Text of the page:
The author traces this violence back to a scarcity of women in the society and says that in cultures around the world  this seems to be the inevitable result of a scarcity of women in the population.  That seems inadequate to me as an explanation, but I think the GC's outline of what precedes agricultural societies helps fill in the gaps.

I also thought the conclusion of the piece, summarizing Greek culture and it's ties to our own was intriguing:

"A shortage of women helps to explain more about Homeric society than its relentless violence. It may also shed light on the origins of a tragic and pessimistic worldview, a pantheon of gods deranged by petty vanities, and a people's resignation to the inevitability of 'hateful war.' "

"Hidden Histories"

There was also a review of a history of witchcraft by John Demos, The Enemy Within.

Again, I'm not sure either the book or the reviewer though gives a full accounting of why women comprise 80% of the victims of witch-hunts.  The reviewer, in describing Demos's book, sees the cause as transhistorical and transcultural: "As primary caregivers, women were both the 'Good Mother,' providing nourishment, and the 'Bad Mother,' controlling and denying desires. Either way, the female presence stood central to psychic development and beliefs."

It just seems to me that this might be taking the female "baby-maker" role and turning it into some kind of universal cause of idealization/demonization instead of looking at particular cultural forces that lead to the focus on that role.

"The Accused"

Then there was a piece on the recent development in language of the preference for using a gendered pronoun to refer to babies over the gender neutral "it."  Similary, gender pronouns are now preferred in referring to pets.  And the author also notes the way in which clothing for babies was in the past much more gender neutral both in color (blue/pink coding only came into existence in early 20th centruy) and style.  All of that seems to be in accord with other histories I've read that place the emphasis on the concept of an "opposite sex" alongside the rise in the idea of individual rights in the 18th century.  Gender opposition becomes a way of denying women's equality with men when other forces are tending to assert a set of rights inherent in the individual.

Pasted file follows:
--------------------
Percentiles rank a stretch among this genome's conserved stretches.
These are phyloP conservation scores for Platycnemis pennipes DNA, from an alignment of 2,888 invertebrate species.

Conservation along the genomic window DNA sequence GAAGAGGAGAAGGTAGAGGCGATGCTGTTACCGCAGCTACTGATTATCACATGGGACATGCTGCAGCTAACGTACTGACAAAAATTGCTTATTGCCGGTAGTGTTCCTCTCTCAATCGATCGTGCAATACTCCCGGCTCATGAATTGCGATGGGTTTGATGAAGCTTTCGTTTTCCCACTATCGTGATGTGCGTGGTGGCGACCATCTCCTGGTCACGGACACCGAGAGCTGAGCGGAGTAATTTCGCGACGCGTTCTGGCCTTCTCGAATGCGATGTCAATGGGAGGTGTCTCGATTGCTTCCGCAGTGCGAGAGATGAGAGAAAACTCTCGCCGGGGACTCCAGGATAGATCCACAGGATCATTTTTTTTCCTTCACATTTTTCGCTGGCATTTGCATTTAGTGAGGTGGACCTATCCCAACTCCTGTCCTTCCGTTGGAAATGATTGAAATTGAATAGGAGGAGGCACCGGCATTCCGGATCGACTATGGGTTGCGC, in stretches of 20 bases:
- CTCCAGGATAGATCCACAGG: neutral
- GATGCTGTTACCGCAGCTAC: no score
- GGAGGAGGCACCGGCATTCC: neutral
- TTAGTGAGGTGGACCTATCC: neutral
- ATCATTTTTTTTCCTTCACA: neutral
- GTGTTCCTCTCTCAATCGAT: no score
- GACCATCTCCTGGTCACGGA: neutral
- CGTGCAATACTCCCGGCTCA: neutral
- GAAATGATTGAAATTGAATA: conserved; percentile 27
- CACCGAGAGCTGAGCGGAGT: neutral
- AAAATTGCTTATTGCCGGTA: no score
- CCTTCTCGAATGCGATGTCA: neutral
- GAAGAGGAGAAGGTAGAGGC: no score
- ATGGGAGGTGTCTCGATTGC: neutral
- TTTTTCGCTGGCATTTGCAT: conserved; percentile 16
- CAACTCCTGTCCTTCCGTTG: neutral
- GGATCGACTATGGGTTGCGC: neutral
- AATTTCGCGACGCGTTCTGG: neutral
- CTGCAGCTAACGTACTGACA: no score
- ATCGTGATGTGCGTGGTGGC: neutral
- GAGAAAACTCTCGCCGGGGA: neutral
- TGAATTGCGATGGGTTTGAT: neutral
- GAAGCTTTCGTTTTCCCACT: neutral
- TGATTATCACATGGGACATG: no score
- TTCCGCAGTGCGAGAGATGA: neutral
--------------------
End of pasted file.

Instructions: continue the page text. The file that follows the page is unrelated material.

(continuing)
A girl called 'it'

Finally--not really history, but I'll throw it in 'cause it certainly goes along with the false duality of rational/emotional the GC outlines above--McDonalds has recently started an ad campaign to try to lure coffee drinkers away from Starbucks.  The main appeal of the ad is apparently anti-intellectualism, but while the male Starbucks drinkers are mocked for their prentiousness (going over to McDonalds allows the man to give up his soul-patch and fake glasses), what it allows the women to finally admit is that they are ditzy airheads who prefer glossy magazines to reading books, and have no idea where (or even what) Paraguay is.

All the coffee, none of the cultural literacy

The link above has the "female" version of the ad.  Here's the male McCafe ad.  So if you're a woman you can go back to being a ditz who reads glossy magazines and if you're a guy you can go back to admitting that you like football.  Starbucks apparently has some gender neutralizing hormonal additive.  Hmmm, probably explains the whole transgendered movement.

 

Meat as Currency

Interesting article talking about how pieces of meat in hunting might have been the origin of currency--thought it fit in here.  Carroll is writing in the context of the Wall Street bailout, and the whole idea of currency as untrustworthy--then tracing back where it came from and why humans put too much faith in it.

In currency we shouldn't trust

The Sexual Politics of meat

...and along that line an excerpt from a book review on that controversial issue:

THE SEXUAL POLITICS OF MEAT is an account of flesh eating as a patriarchal institution, and of women, including feminists, as both victimized by and complicit in the ideologies of "meat."

In the first, Adams defines what she calls the "patriarchal text of meat," the social, political, economic, and linguistic contexts in which animal flesh is associated with woman and flesh eating is associated with maleness. For the most part, Adams focuses on the British and American "texts" of the nineteenth and twentieth centuries. She makes it clear that and how we associate flesh eating with power -- that is, with maleness, with white skin, and with the rich and powerful nations. Clearly, these associations are not value neutral or benign. Meat eating is linked with virility, intelligence, courage, and material affluence.

Adams' social-historical account of the multiple politics of meat, although brief, is provocative, and suggests that a great deal more research should be done in this area.